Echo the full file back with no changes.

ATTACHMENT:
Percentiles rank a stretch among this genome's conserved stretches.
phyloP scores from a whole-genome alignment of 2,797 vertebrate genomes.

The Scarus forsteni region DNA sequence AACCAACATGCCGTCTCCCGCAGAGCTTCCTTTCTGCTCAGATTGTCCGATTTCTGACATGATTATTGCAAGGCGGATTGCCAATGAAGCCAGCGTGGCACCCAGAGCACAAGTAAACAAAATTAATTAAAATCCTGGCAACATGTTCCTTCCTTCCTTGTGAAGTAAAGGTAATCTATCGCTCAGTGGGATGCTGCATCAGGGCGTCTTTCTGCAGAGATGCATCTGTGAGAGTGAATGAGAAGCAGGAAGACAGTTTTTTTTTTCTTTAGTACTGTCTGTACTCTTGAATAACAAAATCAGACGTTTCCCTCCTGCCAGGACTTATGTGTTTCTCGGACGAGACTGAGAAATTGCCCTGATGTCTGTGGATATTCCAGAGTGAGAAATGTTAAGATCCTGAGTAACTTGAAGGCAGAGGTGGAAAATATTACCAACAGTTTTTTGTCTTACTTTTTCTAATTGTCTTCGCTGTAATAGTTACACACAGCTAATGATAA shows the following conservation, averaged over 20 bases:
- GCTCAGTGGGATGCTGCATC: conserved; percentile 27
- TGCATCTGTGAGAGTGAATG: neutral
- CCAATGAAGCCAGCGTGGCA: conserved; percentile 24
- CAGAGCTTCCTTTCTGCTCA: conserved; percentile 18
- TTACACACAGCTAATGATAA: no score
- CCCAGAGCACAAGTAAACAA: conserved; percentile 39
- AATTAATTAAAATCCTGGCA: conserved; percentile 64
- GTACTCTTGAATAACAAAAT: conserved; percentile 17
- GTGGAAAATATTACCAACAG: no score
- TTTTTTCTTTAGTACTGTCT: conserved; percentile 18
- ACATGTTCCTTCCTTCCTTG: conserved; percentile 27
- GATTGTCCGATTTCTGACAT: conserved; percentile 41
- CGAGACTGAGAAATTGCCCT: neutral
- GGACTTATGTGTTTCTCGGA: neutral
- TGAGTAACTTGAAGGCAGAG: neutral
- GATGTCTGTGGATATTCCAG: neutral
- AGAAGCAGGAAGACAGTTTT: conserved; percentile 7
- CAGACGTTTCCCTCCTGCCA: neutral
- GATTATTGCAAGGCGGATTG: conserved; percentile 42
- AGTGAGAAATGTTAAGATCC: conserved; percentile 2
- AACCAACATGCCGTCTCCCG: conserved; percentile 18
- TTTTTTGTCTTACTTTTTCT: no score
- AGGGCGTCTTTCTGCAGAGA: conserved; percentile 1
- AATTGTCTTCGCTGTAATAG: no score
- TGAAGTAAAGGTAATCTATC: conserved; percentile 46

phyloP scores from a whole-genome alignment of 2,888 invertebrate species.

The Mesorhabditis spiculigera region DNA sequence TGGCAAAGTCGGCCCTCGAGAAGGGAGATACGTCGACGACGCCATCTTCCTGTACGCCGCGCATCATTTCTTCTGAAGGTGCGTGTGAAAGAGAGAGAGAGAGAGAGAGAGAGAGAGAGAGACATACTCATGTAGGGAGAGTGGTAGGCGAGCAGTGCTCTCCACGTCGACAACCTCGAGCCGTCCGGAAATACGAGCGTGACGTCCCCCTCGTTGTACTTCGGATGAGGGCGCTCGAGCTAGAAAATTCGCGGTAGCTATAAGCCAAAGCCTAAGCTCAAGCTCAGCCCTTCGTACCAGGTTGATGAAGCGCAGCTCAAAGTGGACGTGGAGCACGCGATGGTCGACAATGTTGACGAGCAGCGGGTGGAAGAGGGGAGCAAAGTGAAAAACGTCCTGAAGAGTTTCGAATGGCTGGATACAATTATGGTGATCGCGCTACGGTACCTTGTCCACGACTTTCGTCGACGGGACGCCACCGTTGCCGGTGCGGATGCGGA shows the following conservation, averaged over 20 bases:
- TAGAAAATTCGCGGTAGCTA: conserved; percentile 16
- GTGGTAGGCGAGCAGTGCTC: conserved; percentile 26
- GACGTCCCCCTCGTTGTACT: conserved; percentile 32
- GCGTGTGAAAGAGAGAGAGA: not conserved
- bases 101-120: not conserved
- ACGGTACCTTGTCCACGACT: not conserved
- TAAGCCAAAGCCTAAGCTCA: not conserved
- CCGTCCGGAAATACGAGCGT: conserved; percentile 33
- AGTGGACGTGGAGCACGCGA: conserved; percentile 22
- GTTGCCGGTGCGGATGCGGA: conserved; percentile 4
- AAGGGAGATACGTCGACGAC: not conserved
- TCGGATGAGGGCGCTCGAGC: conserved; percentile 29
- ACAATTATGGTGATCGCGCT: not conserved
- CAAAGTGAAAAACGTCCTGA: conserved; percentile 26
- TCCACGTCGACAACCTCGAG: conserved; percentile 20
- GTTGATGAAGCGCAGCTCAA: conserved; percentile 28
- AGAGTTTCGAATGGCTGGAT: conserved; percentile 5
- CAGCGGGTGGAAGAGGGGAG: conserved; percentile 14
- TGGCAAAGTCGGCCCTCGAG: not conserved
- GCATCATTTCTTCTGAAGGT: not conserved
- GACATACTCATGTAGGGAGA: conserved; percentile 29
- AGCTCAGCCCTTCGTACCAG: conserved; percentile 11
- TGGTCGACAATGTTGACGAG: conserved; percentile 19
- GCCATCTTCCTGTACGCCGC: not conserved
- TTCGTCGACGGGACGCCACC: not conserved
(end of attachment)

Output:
Percentiles rank a stretch among this genome's conserved stretches.
phyloP scores from a whole-genome alignment of 2,797 vertebrate genomes.

The Scarus forsteni region DNA sequence AACCAACATGCCGTCTCCCGCAGAGCTTCCTTTCTGCTCAGATTGTCCGATTTCTGACATGATTATTGCAAGGCGGATTGCCAATGAAGCCAGCGTGGCACCCAGAGCACAAGTAAACAAAATTAATTAAAATCCTGGCAACATGTTCCTTCCTTCCTTGTGAAGTAAAGGTAATCTATCGCTCAGTGGGATGCTGCATCAGGGCGTCTTTCTGCAGAGATGCATCTGTGAGAGTGAATGAGAAGCAGGAAGACAGTTTTTTTTTTCTTTAGTACTGTCTGTACTCTTGAATAACAAAATCAGACGTTTCCCTCCTGCCAGGACTTATGTGTTTCTCGGACGAGACTGAGAAATTGCCCTGATGTCTGTGGATATTCCAGAGTGAGAAATGTTAAGATCCTGAGTAACTTGAAGGCAGAGGTGGAAAATATTACCAACAGTTTTTTGTCTTACTTTTTCTAATTGTCTTCGCTGTAATAGTTACACACAGCTAATGATAA shows the following conservation, averaged over 20 bases:
- GCTCAGTGGGATGCTGCATC: conserved; percentile 27
- TGCATCTGTGAGAGTGAATG: neutral
- CCAATGAAGCCAGCGTGGCA: conserved; percentile 24
- CAGAGCTTCCTTTCTGCTCA: conserved; percentile 18
- TTACACACAGCTAATGATAA: no score
- CCCAGAGCACAAGTAAACAA: conserved; percentile 39
- AATTAATTAAAATCCTGGCA: conserved; percentile 64
- GTACTCTTGAATAACAAAAT: conserved; percentile 17
- GTGGAAAATATTACCAACAG: no score
- TTTTTTCTTTAGTACTGTCT: conserved; percentile 18
- ACATGTTCCTTCCTTCCTTG: conserved; percentile 27
- GATTGTCCGATTTCTGACAT: conserved; percentile 41
- CGAGACTGAGAAATTGCCCT: neutral
- GGACTTATGTGTTTCTCGGA: neutral
- TGAGTAACTTGAAGGCAGAG: neutral
- GATGTCTGTGGATATTCCAG: neutral
- AGAAGCAGGAAGACAGTTTT: conserved; percentile 7
- CAGACGTTTCCCTCCTGCCA: neutral
- GATTATTGCAAGGCGGATTG: conserved; percentile 42
- AGTGAGAAATGTTAAGATCC: conserved; percentile 2
- AACCAACATGCCGTCTCCCG: conserved; percentile 18
- TTTTTTGTCTTACTTTTTCT: no score
- AGGGCGTCTTTCTGCAGAGA: conserved; percentile 1
- AATTGTCTTCGCTGTAATAG: no score
- TGAAGTAAAGGTAATCTATC: conserved; percentile 46

phyloP scores from a whole-genome alignment of 2,888 invertebrate species.

The Mesorhabditis spiculigera region DNA sequence TGGCAAAGTCGGCCCTCGAGAAGGGAGATACGTCGACGACGCCATCTTCCTGTACGCCGCGCATCATTTCTTCTGAAGGTGCGTGTGAAAGAGAGAGAGAGAGAGAGAGAGAGAGAGAGAGACATACTCATGTAGGGAGAGTGGTAGGCGAGCAGTGCTCTCCACGTCGACAACCTCGAGCCGTCCGGAAATACGAGCGTGACGTCCCCCTCGTTGTACTTCGGATGAGGGCGCTCGAGCTAGAAAATTCGCGGTAGCTATAAGCCAAAGCCTAAGCTCAAGCTCAGCCCTTCGTACCAGGTTGATGAAGCGCAGCTCAAAGTGGACGTGGAGCACGCGATGGTCGACAATGTTGACGAGCAGCGGGTGGAAGAGGGGAGCAAAGTGAAAAACGTCCTGAAGAGTTTCGAATGGCTGGATACAATTATGGTGATCGCGCTACGGTACCTTGTCCACGACTTTCGTCGACGGGACGCCACCGTTGCCGGTGCGGATGCGGA shows the following conservation, averaged over 20 bases:
- TAGAAAATTCGCGGTAGCTA: conserved; percentile 16
- GTGGTAGGCGAGCAGTGCTC: conserved; percentile 26
- GACGTCCCCCTCGTTGTACT: conserved; percentile 32
- GCGTGTGAAAGAGAGAGAGA: not conserved
- bases 101-120: not conserved
- ACGGTACCTTGTCCACGACT: not conserved
- TAAGCCAAAGCCTAAGCTCA: not conserved
- CCGTCCGGAAATACGAGCGT: conserved; percentile 33
- AGTGGACGTGGAGCACGCGA: conserved; percentile 22
- GTTGCCGGTGCGGATGCGGA: conserved; percentile 4
- AAGGGAGATACGTCGACGAC: not conserved
- TCGGATGAGGGCGCTCGAGC: conserved; percentile 29
- ACAATTATGGTGATCGCGCT: not conserved
- CAAAGTGAAAAACGTCCTGA: conserved; percentile 26
- TCCACGTCGACAACCTCGAG: conserved; percentile 20
- GTTGATGAAGCGCAGCTCAA: conserved; percentile 28
- AGAGTTTCGAATGGCTGGAT: conserved; percentile 5
- CAGCGGGTGGAAGAGGGGAG: conserved; percentile 14
- TGGCAAAGTCGGCCCTCGAG: not conserved
- GCATCATTTCTTCTGAAGGT: not conserved
- GACATACTCATGTAGGGAGA: conserved; percentile 29
- AGCTCAGCCCTTCGTACCAG: conserved; percentile 11
- TGGTCGACAATGTTGACGAG: conserved; percentile 19
- GCCATCTTCCTGTACGCCGC: not conserved
- TTCGTCGACGGGACGCCACC: not conserved